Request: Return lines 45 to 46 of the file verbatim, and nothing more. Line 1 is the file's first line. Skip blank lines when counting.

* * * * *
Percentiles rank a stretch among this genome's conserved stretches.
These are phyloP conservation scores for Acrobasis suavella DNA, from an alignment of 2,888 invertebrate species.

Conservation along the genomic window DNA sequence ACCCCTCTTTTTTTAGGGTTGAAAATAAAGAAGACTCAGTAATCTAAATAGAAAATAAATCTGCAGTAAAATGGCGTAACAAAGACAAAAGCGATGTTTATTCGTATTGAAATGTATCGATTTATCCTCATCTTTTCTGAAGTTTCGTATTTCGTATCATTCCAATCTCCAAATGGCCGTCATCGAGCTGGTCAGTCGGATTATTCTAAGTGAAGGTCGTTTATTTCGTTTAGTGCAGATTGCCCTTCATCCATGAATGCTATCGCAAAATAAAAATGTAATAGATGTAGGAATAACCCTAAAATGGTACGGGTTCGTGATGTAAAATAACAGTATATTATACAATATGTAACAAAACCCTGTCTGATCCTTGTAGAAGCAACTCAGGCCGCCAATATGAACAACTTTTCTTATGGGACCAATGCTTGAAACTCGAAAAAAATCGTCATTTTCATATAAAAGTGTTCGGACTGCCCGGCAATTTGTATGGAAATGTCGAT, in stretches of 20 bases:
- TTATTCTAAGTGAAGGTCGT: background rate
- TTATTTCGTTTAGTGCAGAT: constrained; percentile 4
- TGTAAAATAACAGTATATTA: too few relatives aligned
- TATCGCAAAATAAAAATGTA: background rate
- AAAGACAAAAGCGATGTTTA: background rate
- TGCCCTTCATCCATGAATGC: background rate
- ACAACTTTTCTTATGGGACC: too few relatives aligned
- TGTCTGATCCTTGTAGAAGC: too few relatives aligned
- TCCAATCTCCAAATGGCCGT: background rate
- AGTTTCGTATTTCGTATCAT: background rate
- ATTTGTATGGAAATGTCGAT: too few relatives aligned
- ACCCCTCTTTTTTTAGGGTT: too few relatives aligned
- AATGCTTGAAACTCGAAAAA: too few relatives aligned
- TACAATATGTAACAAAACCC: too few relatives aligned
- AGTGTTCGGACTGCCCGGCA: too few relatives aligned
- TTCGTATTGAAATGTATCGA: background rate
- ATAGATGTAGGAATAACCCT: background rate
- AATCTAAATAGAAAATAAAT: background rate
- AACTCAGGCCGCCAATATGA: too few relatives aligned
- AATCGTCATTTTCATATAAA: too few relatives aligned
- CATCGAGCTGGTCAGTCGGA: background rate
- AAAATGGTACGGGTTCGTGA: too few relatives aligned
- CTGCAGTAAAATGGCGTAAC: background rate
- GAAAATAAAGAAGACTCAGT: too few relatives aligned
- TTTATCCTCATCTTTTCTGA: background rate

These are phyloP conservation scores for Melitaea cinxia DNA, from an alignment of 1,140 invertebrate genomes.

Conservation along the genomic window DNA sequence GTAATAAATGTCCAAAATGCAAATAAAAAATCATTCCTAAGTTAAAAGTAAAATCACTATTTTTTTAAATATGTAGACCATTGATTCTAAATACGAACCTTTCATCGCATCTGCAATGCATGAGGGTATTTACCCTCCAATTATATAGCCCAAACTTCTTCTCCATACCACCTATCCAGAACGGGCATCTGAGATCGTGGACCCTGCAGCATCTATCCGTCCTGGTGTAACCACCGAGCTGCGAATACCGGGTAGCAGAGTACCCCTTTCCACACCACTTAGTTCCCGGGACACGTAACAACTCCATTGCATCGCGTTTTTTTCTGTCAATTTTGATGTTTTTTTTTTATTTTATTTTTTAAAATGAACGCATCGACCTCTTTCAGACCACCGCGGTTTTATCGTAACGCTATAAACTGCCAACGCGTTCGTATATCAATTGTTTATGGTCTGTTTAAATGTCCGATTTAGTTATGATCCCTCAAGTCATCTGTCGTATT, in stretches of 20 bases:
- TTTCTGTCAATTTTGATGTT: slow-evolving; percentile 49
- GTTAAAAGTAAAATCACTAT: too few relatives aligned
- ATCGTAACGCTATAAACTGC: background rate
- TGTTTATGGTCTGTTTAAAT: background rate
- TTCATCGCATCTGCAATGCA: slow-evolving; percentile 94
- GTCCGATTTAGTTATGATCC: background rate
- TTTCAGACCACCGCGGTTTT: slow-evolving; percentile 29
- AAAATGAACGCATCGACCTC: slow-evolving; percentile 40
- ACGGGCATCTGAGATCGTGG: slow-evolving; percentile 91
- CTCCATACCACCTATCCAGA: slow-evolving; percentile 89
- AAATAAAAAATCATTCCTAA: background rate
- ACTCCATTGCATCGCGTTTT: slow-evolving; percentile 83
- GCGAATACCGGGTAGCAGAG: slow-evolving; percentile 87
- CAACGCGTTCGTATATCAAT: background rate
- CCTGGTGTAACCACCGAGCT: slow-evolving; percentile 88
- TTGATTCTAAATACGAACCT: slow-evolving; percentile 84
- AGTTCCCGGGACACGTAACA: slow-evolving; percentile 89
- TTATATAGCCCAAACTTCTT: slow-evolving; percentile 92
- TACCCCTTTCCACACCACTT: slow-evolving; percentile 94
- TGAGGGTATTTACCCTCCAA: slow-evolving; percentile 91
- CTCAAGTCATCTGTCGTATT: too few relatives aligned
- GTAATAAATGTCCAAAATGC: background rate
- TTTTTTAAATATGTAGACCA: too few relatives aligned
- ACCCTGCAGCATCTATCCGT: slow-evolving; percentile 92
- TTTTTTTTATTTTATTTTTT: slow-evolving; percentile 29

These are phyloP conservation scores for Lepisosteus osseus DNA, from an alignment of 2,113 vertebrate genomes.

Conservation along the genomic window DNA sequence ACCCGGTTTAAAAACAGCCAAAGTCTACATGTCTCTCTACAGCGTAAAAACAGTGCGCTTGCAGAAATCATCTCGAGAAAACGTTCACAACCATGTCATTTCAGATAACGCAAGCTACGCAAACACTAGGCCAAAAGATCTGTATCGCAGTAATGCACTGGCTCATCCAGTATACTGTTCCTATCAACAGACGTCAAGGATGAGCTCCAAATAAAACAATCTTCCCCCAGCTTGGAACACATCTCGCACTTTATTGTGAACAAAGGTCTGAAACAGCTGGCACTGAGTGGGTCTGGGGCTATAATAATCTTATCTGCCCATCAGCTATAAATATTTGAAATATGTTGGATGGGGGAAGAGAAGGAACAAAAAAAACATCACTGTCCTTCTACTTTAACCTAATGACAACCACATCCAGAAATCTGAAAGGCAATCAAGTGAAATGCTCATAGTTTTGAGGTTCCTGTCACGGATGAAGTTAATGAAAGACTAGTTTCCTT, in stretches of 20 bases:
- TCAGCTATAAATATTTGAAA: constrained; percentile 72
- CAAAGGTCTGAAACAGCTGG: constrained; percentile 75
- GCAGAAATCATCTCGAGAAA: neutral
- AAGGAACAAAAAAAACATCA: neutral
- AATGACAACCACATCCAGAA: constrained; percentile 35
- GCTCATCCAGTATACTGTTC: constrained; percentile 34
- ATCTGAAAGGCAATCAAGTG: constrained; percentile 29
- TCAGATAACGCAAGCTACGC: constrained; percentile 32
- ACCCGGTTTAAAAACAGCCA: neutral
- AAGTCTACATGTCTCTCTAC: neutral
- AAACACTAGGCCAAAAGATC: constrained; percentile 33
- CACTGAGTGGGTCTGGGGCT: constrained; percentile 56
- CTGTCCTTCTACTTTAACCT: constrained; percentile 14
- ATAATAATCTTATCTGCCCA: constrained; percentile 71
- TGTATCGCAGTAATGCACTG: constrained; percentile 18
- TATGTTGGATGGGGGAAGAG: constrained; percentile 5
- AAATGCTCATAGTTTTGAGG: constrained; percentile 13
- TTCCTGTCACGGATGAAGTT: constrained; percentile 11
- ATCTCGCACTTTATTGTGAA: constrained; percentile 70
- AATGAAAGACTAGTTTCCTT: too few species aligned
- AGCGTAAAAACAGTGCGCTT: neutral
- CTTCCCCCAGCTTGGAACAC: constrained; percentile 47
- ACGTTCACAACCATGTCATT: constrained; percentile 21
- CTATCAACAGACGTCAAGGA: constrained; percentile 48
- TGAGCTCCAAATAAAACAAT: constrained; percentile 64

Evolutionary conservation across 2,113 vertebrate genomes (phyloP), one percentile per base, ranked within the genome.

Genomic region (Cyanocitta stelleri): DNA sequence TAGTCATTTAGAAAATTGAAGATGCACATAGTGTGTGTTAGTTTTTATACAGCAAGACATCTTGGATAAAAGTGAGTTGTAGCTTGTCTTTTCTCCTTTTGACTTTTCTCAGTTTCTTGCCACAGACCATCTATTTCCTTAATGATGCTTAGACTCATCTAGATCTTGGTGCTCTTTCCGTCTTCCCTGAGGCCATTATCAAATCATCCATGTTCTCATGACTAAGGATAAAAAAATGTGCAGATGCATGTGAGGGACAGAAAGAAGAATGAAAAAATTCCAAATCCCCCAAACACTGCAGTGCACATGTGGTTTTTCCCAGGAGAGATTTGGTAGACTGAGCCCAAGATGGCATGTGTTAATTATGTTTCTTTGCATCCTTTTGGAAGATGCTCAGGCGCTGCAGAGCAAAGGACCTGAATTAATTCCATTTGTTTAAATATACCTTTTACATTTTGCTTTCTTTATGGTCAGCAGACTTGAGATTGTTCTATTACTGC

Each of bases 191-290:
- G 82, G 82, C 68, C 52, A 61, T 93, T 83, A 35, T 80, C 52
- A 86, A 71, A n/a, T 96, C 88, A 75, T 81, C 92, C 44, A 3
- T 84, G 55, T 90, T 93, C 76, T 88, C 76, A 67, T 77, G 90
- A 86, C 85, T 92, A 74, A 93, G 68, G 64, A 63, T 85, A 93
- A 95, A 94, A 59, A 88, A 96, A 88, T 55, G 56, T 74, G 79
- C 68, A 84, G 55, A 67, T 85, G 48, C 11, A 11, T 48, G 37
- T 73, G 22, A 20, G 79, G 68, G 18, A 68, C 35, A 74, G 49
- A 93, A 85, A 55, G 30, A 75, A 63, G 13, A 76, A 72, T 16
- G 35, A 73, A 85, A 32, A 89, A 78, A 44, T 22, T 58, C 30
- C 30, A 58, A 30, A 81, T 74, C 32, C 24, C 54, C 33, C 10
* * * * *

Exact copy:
- CCTGGTGTAACCACCGAGCT: slow-evolving; percentile 88
- TTGATTCTAAATACGAACCT: slow-evolving; percentile 84